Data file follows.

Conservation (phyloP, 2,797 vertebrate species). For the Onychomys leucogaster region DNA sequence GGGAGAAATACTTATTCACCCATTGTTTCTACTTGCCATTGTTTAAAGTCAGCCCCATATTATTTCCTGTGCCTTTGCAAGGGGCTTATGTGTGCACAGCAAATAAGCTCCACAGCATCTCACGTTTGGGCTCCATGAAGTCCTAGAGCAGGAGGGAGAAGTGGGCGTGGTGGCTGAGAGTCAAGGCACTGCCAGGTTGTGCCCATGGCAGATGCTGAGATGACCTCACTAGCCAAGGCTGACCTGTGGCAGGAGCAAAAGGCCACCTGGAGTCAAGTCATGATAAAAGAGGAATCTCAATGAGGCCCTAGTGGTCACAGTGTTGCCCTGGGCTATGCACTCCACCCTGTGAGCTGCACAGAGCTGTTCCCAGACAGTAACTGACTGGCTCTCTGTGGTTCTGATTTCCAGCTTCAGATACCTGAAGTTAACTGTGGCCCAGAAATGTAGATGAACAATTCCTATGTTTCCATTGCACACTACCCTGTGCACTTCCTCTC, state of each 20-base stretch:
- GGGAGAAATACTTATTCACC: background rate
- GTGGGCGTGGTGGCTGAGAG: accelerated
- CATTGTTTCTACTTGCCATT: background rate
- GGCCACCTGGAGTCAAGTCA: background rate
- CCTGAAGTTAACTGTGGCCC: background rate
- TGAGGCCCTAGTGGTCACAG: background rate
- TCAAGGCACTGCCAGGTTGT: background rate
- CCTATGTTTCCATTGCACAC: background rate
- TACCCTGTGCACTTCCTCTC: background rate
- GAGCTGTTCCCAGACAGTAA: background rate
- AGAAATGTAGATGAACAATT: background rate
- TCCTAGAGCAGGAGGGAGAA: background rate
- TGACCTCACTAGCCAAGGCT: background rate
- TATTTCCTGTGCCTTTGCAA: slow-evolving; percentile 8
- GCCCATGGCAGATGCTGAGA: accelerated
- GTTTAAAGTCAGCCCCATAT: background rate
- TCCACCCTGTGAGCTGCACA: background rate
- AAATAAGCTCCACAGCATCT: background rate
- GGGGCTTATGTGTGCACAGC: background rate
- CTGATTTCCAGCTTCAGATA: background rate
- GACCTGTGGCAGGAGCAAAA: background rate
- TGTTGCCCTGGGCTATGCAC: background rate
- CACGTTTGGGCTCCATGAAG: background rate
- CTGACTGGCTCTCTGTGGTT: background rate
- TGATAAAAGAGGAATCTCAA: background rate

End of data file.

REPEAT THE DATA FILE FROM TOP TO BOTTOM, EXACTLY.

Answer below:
Conservation (phyloP, 2,797 vertebrate species). For the Onychomys leucogaster region DNA sequence GGGAGAAATACTTATTCACCCATTGTTTCTACTTGCCATTGTTTAAAGTCAGCCCCATATTATTTCCTGTGCCTTTGCAAGGGGCTTATGTGTGCACAGCAAATAAGCTCCACAGCATCTCACGTTTGGGCTCCATGAAGTCCTAGAGCAGGAGGGAGAAGTGGGCGTGGTGGCTGAGAGTCAAGGCACTGCCAGGTTGTGCCCATGGCAGATGCTGAGATGACCTCACTAGCCAAGGCTGACCTGTGGCAGGAGCAAAAGGCCACCTGGAGTCAAGTCATGATAAAAGAGGAATCTCAATGAGGCCCTAGTGGTCACAGTGTTGCCCTGGGCTATGCACTCCACCCTGTGAGCTGCACAGAGCTGTTCCCAGACAGTAACTGACTGGCTCTCTGTGGTTCTGATTTCCAGCTTCAGATACCTGAAGTTAACTGTGGCCCAGAAATGTAGATGAACAATTCCTATGTTTCCATTGCACACTACCCTGTGCACTTCCTCTC, state of each 20-base stretch:
- GGGAGAAATACTTATTCACC: background rate
- GTGGGCGTGGTGGCTGAGAG: accelerated
- CATTGTTTCTACTTGCCATT: background rate
- GGCCACCTGGAGTCAAGTCA: background rate
- CCTGAAGTTAACTGTGGCCC: background rate
- TGAGGCCCTAGTGGTCACAG: background rate
- TCAAGGCACTGCCAGGTTGT: background rate
- CCTATGTTTCCATTGCACAC: background rate
- TACCCTGTGCACTTCCTCTC: background rate
- GAGCTGTTCCCAGACAGTAA: background rate
- AGAAATGTAGATGAACAATT: background rate
- TCCTAGAGCAGGAGGGAGAA: background rate
- TGACCTCACTAGCCAAGGCT: background rate
- TATTTCCTGTGCCTTTGCAA: slow-evolving; percentile 8
- GCCCATGGCAGATGCTGAGA: accelerated
- GTTTAAAGTCAGCCCCATAT: background rate
- TCCACCCTGTGAGCTGCACA: background rate
- AAATAAGCTCCACAGCATCT: background rate
- GGGGCTTATGTGTGCACAGC: background rate
- CTGATTTCCAGCTTCAGATA: background rate
- GACCTGTGGCAGGAGCAAAA: background rate
- TGTTGCCCTGGGCTATGCAC: background rate
- CACGTTTGGGCTCCATGAAG: background rate
- CTGACTGGCTCTCTGTGGTT: background rate
- TGATAAAAGAGGAATCTCAA: background rate